How I Feel & Deal with My Migraine at Work
Besides the pain, my migraine attacks come with neurological symptoms. For example, I lose my balance, my hands and toes tingle and go numb, and I get visual disturbances. When I get an attack at work, I tell my colleagues so they understand why I may talk slower or take longer to articulate my thoughts. I also take screen breaks between meetings, closing my eyes to reset so I can keep working.

What I Wish People Knew About Migraine
Even though I can work through most of my migraine attacks, not everyone can. In fact, when I get an intense migraine, I cannot work either, much less lift my head from my pillow. This is not something people use as an excuse; migraine makes people miserable, and it is debilitating. And people need understanding from others. It helps when colleagues say things like, “Please take care of yourself; make sure you’re okay.” This gives people the grace and space they need to feel better. That is why I share my experiences. Because the more we talk about it, it helps others realize they can too.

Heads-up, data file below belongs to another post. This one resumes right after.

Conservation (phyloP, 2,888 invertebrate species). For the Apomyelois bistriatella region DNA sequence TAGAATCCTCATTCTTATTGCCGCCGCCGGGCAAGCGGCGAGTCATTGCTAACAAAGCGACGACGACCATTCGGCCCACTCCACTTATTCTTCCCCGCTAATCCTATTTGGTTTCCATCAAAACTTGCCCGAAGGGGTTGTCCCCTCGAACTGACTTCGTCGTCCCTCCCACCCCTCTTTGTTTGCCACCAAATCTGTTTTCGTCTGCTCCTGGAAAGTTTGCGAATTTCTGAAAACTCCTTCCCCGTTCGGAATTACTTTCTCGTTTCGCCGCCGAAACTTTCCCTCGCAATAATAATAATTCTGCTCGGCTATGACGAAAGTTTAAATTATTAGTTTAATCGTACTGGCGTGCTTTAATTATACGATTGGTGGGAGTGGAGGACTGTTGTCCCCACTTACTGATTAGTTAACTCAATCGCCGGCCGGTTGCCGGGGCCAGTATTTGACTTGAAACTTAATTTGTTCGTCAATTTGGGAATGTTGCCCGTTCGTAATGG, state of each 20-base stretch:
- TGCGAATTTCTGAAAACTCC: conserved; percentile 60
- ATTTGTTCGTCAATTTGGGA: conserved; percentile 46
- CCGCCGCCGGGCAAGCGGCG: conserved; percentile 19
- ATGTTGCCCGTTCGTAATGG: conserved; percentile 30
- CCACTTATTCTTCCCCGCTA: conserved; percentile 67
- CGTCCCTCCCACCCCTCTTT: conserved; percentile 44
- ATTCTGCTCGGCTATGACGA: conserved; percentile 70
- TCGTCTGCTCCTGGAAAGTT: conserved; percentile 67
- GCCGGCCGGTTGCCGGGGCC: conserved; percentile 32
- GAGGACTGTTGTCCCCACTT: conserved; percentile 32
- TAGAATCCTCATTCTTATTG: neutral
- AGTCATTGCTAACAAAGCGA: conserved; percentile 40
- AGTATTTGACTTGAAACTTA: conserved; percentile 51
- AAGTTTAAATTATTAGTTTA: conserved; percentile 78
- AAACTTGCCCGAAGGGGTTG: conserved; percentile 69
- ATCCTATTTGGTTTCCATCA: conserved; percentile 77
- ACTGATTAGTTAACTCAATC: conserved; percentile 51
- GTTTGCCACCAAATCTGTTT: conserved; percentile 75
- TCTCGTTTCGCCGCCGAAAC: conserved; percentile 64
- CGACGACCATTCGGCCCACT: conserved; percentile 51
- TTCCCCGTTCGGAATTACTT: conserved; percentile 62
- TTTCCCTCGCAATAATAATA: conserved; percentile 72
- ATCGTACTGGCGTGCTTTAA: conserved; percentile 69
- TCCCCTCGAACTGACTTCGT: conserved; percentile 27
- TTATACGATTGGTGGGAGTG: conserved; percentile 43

The Pusher-Througher

Terry Griesing

Chief Medical Affairs Officer, United States

My Migraine
I began having horrible headaches as a teenager. The headaches became progressively worse over time, and when I reached my early twenties, my “headaches” got more intense. I knew I had to see a neurologist, and after a neurological exam and imaging, I was officially diagnosed with migraine. There was limited understanding of migraine in the medical community, and this left me very reluctant to share my experience with my family, friends, and colleagues.

How I Feel & Deal with My Migraine at Work
In addition to the headache, I experience a range of symptoms such as sensitivity to light, loud noise, and strong scents. Most times, I can get through the workday. However, there are some that are so severe or times that I wake during the night or early morning with a piercing pain in my left eye that travels to the base of my skull. These headaches usually progress and also spread to the right side with an intense, pulsating pain. During the severe migraine attacks, I also experience nausea and vomiting, and many times I still feel fatigued and have cognitive “fog” the next day.